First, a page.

A customer hands over Russian rouble banknotes and coins to a vendor at a market in Omsk, Russia February 18, 2022.
A customer hands over Russian rouble banknotes and coins to a vendor at a market in Omsk, Russia February 18, 2022. Reuters / ALEXEY MALGAVKO

The Russian rouble slumped on Wednesday, hitting a near two-year low past 81 to the dollar as sanctions and invasion fears hammered Russian assets, with bonds and stocks feeling the force of investor jitters.

Western nations responded to President Vladimir Putin's recognition of separatist enclaves in the Donbass region of eastern Ukraine and subsequent orders to send in "peacekeeping" troops with plans to target banks and elites. Germany froze a major gas pipeline project from Russia, and London and Washington targeted Russian debt.

Ukraine declared a state of emergency and told its citizens in Russia to flee, while Moscow began evacuating its Kyiv embassy in the latest ominous sign for Ukrainians who fear an all-out Russian military onslaught.

By 1722 GMT, the rouble was 2.5% weaker against the dollar at 80.77, earlier sinking to 81.0025, its weakest point since March 23, 2020.

It had lost 2.2% to trade at 91.37 against the euro, earlier falling to its weakest since April 2021.

Russia was celebrating the Defender of the Fatherland public holiday on Wednesday, with many traders away from their desks, but some trading went on.

Russia's high interest rates, high reserves and strong balance of payments should make the rouble one of the world's strongest currencies, said Dirk Willer, global head of macro and asset allocation at Citi, but people are scared of sanctions.

"Buying the dip may be the right response to geopolitics but it's not necessarily true for the part of the world where the fire is actually burning," he said.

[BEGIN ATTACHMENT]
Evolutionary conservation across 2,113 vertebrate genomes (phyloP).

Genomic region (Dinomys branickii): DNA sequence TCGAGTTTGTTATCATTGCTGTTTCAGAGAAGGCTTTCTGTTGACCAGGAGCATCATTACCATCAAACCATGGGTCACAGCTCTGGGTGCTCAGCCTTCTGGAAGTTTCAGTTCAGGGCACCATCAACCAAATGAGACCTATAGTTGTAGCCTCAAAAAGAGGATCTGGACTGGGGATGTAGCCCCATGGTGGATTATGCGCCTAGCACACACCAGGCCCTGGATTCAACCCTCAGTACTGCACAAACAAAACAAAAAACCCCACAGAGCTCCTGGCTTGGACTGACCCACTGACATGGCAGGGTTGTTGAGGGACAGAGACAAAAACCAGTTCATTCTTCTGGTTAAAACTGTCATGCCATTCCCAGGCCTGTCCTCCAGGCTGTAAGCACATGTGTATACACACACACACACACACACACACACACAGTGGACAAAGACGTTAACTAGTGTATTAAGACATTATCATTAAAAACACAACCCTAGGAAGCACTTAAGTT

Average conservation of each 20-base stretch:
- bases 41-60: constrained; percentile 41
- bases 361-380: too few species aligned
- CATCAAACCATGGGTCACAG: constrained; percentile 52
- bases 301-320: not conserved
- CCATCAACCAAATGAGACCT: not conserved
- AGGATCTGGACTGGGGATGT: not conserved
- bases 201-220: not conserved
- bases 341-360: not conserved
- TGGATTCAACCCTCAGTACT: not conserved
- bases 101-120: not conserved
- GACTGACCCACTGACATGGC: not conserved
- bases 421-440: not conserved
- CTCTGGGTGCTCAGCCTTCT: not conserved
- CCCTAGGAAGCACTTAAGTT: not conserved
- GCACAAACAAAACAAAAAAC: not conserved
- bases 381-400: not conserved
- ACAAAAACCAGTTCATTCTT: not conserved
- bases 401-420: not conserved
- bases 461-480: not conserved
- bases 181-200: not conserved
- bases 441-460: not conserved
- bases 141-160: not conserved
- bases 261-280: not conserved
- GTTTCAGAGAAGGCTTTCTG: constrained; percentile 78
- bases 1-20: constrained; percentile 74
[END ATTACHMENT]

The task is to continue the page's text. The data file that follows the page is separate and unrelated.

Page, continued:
The initial round of sanctions stopped short of targeting major financial institutions, meaning their impact could be rather symbolic, but additional measures are expected to follow.

"There is probably scope for further falls if sanctions are imposed due to the uncertainty about whether sanctions will need to be ratcheted up further in order to influence Russian policy," said William Jackson of Capital Economics, anticipating that the rouble may fall by another 10% in that scenario, pushing up already high inflation.

The sharp drop in the rouble from levels around 70 to the greenback seen four months ago is expected to fuel already high inflation, one of the main concerns among Russians, which would dent the country's already falling living standards.


Russia's finance ministry on Wednesday said it would offer only new series of OFZ government bonds from now on, in response to U.S. sanctions on the secondary market for Russian debt.

Russia's sovereign dollar bonds suffered their worst day since the spring 2020 COVID market rout, with longer-dated bonds suffering falls of more than 10 cents with the 2047 issue trading at a record low of 85.02 cents.

The cost of insuring exposure to the country's debt through credit default swaps soared past 400 bps for the first time in nearly seven years.

The premium demanded by investors to hold Russian debt over safe haven U.S. Treasuries blew out to 425 bps, well above the levels for smaller and riskier frontier markets such as Bolivia or the Dominican Republic.

Brent crude oil, a global benchmark for Russia's main export, was up 0.1% at $96.97 a barrel.

Russia's dollar-denominated RTS index was down 1.8% to 1,204.1 points.

Russian stocks felt the pressure with U.S.-listed VanEck Russia ETF down nearly 7% to trade at its lowest since October 2020 while Russian e-commerce platform Ozon Holdings and internet giant Yandex N.V. dropped nearly 10%.